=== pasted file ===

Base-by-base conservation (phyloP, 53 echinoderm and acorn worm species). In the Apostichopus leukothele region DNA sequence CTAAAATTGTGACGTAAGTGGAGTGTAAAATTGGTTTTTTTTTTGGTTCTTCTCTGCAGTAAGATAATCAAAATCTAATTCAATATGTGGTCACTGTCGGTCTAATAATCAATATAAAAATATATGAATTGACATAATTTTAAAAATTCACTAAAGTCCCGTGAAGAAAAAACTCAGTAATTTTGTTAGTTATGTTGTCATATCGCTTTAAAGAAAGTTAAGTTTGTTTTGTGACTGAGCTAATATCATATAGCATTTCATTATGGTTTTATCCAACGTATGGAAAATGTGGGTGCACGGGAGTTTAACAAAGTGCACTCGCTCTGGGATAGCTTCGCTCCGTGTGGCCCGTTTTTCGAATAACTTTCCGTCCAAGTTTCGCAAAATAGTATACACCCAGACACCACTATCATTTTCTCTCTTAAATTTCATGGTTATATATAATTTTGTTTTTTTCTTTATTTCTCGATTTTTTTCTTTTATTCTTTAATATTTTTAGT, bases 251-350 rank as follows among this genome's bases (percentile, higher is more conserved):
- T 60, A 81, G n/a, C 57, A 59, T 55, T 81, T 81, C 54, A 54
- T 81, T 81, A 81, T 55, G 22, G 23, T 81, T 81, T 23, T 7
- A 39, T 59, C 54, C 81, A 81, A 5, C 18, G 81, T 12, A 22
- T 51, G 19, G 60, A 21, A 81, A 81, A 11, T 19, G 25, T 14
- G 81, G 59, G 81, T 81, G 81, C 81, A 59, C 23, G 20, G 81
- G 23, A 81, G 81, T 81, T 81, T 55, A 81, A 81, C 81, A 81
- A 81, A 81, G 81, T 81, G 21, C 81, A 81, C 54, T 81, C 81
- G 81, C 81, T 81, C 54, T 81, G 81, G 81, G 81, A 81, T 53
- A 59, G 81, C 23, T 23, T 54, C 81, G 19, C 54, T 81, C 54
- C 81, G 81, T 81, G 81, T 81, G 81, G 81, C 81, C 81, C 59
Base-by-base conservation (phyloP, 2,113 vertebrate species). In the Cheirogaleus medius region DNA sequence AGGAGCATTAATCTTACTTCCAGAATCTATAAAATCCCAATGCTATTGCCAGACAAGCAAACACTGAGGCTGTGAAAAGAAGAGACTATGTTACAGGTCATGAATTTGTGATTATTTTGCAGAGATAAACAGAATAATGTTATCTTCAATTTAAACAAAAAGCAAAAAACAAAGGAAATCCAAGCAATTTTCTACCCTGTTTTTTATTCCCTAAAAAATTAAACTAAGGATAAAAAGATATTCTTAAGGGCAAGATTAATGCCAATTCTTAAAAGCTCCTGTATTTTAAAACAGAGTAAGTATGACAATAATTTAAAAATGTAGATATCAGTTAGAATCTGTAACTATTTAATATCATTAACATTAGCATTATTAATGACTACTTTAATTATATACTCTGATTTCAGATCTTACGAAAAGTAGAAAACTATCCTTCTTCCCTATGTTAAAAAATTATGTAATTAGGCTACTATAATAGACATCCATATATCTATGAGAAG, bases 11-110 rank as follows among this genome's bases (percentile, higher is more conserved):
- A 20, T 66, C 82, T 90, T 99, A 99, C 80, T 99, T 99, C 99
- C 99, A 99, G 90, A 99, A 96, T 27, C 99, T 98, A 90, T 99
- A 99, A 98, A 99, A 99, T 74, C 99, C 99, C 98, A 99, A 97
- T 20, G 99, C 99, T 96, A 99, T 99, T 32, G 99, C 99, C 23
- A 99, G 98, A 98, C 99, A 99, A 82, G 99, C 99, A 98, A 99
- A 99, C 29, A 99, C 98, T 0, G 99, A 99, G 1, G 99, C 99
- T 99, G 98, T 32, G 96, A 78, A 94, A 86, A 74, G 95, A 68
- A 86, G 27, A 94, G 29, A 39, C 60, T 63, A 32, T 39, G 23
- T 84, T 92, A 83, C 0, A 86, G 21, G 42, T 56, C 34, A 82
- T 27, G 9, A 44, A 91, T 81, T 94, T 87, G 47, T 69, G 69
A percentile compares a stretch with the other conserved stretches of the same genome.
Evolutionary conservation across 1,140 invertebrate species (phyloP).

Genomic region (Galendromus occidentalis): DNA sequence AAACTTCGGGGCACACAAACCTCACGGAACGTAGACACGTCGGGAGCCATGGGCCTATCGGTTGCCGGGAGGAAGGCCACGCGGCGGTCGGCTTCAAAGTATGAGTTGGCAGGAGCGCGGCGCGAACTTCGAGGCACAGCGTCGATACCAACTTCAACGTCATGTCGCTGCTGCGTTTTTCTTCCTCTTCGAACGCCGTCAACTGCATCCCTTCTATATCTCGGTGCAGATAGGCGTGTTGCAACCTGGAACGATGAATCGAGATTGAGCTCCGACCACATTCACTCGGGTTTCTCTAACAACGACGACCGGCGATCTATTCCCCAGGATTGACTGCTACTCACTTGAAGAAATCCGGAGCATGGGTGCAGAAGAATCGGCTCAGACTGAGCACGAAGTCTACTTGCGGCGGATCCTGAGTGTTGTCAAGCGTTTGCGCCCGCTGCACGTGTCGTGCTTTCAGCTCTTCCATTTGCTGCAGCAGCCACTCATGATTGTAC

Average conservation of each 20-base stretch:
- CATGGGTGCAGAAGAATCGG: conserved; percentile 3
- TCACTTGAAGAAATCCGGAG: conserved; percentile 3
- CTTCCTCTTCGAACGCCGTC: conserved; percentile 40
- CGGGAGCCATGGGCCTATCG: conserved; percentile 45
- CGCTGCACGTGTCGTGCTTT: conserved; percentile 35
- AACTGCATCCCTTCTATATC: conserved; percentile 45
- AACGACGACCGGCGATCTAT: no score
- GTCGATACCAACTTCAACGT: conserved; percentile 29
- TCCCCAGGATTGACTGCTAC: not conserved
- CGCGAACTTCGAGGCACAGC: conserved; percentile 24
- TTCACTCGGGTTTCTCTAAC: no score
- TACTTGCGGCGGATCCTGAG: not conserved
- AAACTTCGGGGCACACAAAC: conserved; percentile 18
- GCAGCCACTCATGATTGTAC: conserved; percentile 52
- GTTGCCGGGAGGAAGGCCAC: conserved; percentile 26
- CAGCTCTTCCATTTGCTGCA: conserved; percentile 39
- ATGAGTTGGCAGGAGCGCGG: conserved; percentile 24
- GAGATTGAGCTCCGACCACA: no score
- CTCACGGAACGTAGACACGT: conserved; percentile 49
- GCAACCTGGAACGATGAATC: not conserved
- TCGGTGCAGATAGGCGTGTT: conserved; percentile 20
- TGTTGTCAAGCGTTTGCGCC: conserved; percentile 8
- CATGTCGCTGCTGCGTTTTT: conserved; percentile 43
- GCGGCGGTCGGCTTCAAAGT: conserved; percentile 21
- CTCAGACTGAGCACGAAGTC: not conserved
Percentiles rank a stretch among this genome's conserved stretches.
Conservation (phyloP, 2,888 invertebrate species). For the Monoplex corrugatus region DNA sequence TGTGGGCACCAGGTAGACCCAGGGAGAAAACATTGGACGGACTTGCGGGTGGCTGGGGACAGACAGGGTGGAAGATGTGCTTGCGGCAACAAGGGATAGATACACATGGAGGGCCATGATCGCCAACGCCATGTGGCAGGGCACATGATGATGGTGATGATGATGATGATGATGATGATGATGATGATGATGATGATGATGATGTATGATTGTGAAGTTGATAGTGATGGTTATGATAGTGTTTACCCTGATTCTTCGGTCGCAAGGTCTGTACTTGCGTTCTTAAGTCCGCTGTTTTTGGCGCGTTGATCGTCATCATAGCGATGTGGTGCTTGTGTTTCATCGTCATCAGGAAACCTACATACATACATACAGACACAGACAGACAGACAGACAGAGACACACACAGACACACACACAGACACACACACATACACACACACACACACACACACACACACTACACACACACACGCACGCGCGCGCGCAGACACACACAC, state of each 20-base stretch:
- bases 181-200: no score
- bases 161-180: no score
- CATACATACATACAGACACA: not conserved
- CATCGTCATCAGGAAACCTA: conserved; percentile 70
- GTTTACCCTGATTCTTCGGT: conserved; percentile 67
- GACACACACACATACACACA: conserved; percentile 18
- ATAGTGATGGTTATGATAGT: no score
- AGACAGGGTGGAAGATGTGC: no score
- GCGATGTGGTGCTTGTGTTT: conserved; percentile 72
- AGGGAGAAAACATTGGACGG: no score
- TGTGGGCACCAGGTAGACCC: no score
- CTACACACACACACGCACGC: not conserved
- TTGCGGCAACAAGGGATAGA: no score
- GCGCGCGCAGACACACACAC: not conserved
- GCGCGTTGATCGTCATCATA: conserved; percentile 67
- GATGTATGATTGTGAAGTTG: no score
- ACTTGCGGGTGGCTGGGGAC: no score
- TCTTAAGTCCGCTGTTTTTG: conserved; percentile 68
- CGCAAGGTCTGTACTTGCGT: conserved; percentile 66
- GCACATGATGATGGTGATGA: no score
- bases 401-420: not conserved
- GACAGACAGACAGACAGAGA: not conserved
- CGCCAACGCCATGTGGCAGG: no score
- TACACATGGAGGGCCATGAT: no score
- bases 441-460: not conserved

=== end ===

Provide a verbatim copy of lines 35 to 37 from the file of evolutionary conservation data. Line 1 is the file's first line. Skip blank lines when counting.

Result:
- TCCCCAGGATTGACTGCTAC: not conserved
- CGCGAACTTCGAGGCACAGC: conserved; percentile 24
- TTCACTCGGGTTTCTCTAAC: no score